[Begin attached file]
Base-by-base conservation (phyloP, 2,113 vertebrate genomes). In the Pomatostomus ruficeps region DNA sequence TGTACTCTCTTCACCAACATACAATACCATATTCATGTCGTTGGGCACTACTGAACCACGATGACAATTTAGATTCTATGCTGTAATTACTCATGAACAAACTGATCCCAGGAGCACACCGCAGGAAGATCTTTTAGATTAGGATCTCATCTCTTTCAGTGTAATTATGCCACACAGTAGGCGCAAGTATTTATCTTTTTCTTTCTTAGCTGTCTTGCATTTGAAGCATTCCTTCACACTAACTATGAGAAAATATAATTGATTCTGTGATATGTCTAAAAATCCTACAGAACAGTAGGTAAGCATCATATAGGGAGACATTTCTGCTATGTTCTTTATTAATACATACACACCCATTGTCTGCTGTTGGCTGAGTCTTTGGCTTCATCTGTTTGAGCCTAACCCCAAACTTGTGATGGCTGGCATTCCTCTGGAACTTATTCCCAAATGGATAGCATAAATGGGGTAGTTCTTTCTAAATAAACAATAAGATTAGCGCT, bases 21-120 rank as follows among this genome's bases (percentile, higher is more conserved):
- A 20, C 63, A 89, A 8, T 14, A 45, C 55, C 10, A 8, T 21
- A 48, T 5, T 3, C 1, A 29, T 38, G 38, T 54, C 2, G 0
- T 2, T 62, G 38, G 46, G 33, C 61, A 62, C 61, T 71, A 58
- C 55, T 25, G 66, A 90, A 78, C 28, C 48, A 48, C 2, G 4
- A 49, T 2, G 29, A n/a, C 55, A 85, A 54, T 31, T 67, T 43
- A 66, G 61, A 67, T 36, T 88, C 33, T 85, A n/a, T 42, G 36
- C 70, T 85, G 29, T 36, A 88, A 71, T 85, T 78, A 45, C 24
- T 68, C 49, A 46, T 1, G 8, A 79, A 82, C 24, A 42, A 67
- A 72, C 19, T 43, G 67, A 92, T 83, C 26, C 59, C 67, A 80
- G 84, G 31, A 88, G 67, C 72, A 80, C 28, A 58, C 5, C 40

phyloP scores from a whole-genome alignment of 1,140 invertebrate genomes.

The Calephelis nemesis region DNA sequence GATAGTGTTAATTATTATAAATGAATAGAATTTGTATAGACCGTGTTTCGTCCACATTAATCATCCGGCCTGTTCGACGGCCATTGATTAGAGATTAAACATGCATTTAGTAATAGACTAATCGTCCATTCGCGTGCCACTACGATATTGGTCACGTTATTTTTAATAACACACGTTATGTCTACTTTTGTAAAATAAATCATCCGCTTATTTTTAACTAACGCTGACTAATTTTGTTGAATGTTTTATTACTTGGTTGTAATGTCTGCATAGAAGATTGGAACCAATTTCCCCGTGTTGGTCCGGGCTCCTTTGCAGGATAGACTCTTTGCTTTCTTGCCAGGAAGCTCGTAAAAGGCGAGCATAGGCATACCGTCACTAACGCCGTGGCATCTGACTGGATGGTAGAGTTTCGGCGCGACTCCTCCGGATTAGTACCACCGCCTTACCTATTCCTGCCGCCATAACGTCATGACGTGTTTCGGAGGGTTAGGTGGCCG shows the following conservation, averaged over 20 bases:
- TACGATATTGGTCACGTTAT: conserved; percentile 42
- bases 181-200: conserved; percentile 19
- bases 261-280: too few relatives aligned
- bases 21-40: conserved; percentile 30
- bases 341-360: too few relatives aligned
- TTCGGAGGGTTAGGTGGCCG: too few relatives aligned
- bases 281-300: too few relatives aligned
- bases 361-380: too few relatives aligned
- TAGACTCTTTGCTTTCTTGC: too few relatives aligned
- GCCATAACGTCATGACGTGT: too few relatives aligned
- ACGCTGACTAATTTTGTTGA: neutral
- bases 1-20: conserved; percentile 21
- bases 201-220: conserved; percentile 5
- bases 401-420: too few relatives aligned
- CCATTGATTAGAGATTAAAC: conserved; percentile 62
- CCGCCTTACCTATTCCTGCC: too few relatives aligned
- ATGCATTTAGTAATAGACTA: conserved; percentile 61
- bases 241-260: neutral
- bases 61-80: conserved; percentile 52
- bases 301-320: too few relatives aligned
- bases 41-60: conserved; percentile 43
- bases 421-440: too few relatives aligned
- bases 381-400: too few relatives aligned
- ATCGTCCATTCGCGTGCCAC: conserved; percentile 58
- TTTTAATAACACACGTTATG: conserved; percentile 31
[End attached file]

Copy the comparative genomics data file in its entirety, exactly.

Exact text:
Base-by-base conservation (phyloP, 2,113 vertebrate genomes). In the Pomatostomus ruficeps region DNA sequence TGTACTCTCTTCACCAACATACAATACCATATTCATGTCGTTGGGCACTACTGAACCACGATGACAATTTAGATTCTATGCTGTAATTACTCATGAACAAACTGATCCCAGGAGCACACCGCAGGAAGATCTTTTAGATTAGGATCTCATCTCTTTCAGTGTAATTATGCCACACAGTAGGCGCAAGTATTTATCTTTTTCTTTCTTAGCTGTCTTGCATTTGAAGCATTCCTTCACACTAACTATGAGAAAATATAATTGATTCTGTGATATGTCTAAAAATCCTACAGAACAGTAGGTAAGCATCATATAGGGAGACATTTCTGCTATGTTCTTTATTAATACATACACACCCATTGTCTGCTGTTGGCTGAGTCTTTGGCTTCATCTGTTTGAGCCTAACCCCAAACTTGTGATGGCTGGCATTCCTCTGGAACTTATTCCCAAATGGATAGCATAAATGGGGTAGTTCTTTCTAAATAAACAATAAGATTAGCGCT, bases 21-120 rank as follows among this genome's bases (percentile, higher is more conserved):
- A 20, C 63, A 89, A 8, T 14, A 45, C 55, C 10, A 8, T 21
- A 48, T 5, T 3, C 1, A 29, T 38, G 38, T 54, C 2, G 0
- T 2, T 62, G 38, G 46, G 33, C 61, A 62, C 61, T 71, A 58
- C 55, T 25, G 66, A 90, A 78, C 28, C 48, A 48, C 2, G 4
- A 49, T 2, G 29, A n/a, C 55, A 85, A 54, T 31, T 67, T 43
- A 66, G 61, A 67, T 36, T 88, C 33, T 85, A n/a, T 42, G 36
- C 70, T 85, G 29, T 36, A 88, A 71, T 85, T 78, A 45, C 24
- T 68, C 49, A 46, T 1, G 8, A 79, A 82, C 24, A 42, A 67
- A 72, C 19, T 43, G 67, A 92, T 83, C 26, C 59, C 67, A 80
- G 84, G 31, A 88, G 67, C 72, A 80, C 28, A 58, C 5, C 40

phyloP scores from a whole-genome alignment of 1,140 invertebrate genomes.

The Calephelis nemesis region DNA sequence GATAGTGTTAATTATTATAAATGAATAGAATTTGTATAGACCGTGTTTCGTCCACATTAATCATCCGGCCTGTTCGACGGCCATTGATTAGAGATTAAACATGCATTTAGTAATAGACTAATCGTCCATTCGCGTGCCACTACGATATTGGTCACGTTATTTTTAATAACACACGTTATGTCTACTTTTGTAAAATAAATCATCCGCTTATTTTTAACTAACGCTGACTAATTTTGTTGAATGTTTTATTACTTGGTTGTAATGTCTGCATAGAAGATTGGAACCAATTTCCCCGTGTTGGTCCGGGCTCCTTTGCAGGATAGACTCTTTGCTTTCTTGCCAGGAAGCTCGTAAAAGGCGAGCATAGGCATACCGTCACTAACGCCGTGGCATCTGACTGGATGGTAGAGTTTCGGCGCGACTCCTCCGGATTAGTACCACCGCCTTACCTATTCCTGCCGCCATAACGTCATGACGTGTTTCGGAGGGTTAGGTGGCCG shows the following conservation, averaged over 20 bases:
- TACGATATTGGTCACGTTAT: conserved; percentile 42
- bases 181-200: conserved; percentile 19
- bases 261-280: too few relatives aligned
- bases 21-40: conserved; percentile 30
- bases 341-360: too few relatives aligned
- TTCGGAGGGTTAGGTGGCCG: too few relatives aligned
- bases 281-300: too few relatives aligned
- bases 361-380: too few relatives aligned
- TAGACTCTTTGCTTTCTTGC: too few relatives aligned
- GCCATAACGTCATGACGTGT: too few relatives aligned
- ACGCTGACTAATTTTGTTGA: neutral
- bases 1-20: conserved; percentile 21
- bases 201-220: conserved; percentile 5
- bases 401-420: too few relatives aligned
- CCATTGATTAGAGATTAAAC: conserved; percentile 62
- CCGCCTTACCTATTCCTGCC: too few relatives aligned
- ATGCATTTAGTAATAGACTA: conserved; percentile 61
- bases 241-260: neutral
- bases 61-80: conserved; percentile 52
- bases 301-320: too few relatives aligned
- bases 41-60: conserved; percentile 43
- bases 421-440: too few relatives aligned
- bases 381-400: too few relatives aligned
- ATCGTCCATTCGCGTGCCAC: conserved; percentile 58
- TTTTAATAACACACGTTATG: conserved; percentile 31